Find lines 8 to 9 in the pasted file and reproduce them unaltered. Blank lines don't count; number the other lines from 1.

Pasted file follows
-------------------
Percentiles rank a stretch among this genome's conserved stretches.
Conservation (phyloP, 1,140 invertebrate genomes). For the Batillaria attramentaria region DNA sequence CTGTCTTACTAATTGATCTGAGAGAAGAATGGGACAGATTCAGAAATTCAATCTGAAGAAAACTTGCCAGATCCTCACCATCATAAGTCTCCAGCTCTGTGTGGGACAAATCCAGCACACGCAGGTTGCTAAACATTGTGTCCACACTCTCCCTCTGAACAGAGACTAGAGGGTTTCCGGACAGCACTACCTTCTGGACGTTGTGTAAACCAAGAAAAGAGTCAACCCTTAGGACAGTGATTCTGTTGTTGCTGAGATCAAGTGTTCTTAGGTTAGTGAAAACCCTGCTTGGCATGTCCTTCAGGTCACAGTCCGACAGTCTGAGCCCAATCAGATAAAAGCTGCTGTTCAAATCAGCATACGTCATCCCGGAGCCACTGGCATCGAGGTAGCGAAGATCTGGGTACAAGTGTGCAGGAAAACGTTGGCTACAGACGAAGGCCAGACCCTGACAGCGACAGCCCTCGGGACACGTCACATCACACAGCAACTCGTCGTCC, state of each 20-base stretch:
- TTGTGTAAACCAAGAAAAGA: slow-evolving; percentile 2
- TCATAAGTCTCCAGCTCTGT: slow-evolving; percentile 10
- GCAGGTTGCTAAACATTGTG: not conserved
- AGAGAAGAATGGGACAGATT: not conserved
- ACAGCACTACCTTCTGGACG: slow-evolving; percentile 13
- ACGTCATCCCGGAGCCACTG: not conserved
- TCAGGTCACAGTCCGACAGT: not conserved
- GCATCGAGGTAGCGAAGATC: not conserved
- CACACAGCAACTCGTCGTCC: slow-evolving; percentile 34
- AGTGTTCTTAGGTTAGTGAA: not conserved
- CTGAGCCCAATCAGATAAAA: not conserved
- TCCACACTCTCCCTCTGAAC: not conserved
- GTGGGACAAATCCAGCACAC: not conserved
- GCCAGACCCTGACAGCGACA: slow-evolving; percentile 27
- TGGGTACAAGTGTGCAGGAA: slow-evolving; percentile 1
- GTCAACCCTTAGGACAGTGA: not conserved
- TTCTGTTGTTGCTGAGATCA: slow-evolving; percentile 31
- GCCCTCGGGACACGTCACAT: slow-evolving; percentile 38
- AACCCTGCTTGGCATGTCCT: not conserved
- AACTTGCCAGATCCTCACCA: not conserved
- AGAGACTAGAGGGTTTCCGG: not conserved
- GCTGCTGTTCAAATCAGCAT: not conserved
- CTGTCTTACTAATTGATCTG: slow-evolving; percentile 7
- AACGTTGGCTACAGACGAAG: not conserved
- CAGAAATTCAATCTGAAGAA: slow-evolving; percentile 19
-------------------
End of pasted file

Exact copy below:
- ACGTCATCCCGGAGCCACTG: not conserved
- TCAGGTCACAGTCCGACAGT: not conserved